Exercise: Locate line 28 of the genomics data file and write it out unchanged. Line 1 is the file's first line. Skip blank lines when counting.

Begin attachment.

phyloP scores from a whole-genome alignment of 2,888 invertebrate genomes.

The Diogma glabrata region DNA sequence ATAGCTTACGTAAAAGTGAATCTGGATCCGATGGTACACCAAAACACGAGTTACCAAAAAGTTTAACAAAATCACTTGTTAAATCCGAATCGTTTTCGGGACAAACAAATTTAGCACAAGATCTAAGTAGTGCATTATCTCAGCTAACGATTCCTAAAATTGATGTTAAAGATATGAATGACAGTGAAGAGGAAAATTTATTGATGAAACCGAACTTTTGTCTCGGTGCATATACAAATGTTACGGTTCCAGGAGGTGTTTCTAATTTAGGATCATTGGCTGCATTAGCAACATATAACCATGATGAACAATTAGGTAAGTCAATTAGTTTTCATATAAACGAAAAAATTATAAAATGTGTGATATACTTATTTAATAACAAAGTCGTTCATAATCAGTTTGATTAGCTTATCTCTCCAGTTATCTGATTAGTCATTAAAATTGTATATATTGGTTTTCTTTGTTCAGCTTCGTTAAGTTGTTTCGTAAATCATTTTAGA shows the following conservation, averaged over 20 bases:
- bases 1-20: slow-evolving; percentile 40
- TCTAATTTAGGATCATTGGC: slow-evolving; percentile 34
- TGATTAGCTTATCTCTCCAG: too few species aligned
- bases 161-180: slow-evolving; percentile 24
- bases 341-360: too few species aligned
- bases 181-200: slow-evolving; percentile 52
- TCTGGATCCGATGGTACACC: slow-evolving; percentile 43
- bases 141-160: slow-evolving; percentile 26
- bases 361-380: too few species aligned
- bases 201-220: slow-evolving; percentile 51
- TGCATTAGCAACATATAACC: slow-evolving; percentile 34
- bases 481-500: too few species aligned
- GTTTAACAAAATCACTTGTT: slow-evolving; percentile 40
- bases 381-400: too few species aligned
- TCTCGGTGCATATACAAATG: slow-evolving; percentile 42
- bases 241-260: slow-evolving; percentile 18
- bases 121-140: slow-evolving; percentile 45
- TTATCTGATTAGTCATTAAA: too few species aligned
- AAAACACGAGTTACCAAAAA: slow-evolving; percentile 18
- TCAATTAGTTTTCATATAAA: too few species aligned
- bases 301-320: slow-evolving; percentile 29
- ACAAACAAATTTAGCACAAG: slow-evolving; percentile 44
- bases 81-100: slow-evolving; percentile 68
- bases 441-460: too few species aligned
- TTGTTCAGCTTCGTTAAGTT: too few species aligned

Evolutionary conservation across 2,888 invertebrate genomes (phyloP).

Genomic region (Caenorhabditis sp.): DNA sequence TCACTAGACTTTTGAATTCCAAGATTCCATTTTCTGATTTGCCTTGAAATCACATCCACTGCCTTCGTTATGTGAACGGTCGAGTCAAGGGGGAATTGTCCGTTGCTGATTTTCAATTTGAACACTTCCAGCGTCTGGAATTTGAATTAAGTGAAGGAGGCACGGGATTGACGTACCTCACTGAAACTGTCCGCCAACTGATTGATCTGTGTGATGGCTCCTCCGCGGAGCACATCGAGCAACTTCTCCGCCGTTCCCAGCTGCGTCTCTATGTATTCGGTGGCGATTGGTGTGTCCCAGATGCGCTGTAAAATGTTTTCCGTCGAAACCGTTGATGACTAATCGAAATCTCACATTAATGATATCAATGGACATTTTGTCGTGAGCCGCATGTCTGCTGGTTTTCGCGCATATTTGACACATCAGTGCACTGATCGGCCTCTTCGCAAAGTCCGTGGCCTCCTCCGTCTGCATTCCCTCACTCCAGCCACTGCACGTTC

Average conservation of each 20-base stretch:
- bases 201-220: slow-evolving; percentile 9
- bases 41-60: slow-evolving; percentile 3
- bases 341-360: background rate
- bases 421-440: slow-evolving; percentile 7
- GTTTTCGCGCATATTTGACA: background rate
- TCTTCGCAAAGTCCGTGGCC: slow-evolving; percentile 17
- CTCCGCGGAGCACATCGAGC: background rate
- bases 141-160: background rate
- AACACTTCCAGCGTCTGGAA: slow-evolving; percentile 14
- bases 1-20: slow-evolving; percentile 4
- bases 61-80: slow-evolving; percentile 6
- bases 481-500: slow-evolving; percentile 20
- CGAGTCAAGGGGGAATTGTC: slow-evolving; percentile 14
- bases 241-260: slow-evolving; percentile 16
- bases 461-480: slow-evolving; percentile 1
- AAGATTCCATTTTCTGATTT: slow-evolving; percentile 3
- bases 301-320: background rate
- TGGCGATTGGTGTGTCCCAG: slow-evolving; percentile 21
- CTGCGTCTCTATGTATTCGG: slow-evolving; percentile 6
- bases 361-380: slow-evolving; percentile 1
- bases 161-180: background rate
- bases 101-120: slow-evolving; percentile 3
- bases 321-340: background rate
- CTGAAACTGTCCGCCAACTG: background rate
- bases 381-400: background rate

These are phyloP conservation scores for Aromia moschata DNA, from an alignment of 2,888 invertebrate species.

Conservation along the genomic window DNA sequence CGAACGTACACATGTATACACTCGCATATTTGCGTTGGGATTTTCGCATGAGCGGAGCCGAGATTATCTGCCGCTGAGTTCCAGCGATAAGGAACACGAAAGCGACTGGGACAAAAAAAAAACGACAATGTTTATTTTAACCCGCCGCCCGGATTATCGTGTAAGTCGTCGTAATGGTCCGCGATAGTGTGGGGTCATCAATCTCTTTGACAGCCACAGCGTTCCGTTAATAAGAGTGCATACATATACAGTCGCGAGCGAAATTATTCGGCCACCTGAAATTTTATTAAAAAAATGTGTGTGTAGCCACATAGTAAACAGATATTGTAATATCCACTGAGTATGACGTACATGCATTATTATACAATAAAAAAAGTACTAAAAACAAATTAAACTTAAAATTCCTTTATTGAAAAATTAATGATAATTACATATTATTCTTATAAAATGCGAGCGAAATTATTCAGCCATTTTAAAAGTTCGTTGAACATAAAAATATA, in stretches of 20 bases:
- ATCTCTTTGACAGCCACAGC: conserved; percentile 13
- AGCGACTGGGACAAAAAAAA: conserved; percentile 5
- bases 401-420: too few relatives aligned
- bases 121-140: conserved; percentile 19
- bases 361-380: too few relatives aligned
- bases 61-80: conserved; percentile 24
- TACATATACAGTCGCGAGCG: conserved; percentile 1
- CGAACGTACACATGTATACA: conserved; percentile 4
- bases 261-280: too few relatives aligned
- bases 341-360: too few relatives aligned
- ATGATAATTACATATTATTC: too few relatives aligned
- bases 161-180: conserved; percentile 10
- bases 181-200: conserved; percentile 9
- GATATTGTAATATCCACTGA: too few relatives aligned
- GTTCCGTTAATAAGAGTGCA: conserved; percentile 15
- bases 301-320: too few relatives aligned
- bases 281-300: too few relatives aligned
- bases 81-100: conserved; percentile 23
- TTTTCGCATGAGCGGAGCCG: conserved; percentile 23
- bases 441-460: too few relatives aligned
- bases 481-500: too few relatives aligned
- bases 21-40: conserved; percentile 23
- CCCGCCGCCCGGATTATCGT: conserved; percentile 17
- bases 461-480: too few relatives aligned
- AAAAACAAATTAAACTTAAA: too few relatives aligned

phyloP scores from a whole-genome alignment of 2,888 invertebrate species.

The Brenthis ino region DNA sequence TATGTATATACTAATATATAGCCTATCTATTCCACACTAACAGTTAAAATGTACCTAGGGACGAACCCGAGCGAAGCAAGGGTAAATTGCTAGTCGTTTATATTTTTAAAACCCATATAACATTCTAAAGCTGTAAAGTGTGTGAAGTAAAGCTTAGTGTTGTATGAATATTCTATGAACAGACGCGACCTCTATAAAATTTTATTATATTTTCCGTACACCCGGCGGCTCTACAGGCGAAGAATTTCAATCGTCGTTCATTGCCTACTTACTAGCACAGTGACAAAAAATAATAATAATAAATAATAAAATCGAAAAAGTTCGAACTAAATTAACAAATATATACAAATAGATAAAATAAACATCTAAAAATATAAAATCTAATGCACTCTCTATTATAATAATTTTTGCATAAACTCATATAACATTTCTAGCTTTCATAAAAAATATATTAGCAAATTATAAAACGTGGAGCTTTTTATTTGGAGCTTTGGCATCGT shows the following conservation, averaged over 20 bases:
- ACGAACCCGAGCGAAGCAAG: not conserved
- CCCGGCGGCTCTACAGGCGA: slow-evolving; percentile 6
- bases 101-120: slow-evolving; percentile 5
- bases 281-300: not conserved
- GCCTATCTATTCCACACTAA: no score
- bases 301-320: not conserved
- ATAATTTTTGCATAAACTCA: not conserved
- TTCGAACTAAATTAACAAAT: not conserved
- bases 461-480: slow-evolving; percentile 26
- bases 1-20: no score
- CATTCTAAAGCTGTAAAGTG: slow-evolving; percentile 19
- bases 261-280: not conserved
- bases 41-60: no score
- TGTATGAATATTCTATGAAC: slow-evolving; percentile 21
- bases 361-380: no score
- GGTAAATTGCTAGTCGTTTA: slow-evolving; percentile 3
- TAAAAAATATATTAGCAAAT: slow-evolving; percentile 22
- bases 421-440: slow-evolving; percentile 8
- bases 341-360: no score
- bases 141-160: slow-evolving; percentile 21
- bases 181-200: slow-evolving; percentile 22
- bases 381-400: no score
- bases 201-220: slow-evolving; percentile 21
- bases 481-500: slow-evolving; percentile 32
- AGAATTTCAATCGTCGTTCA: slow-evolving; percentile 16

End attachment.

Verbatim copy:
Evolutionary conservation across 2,888 invertebrate genomes (phyloP).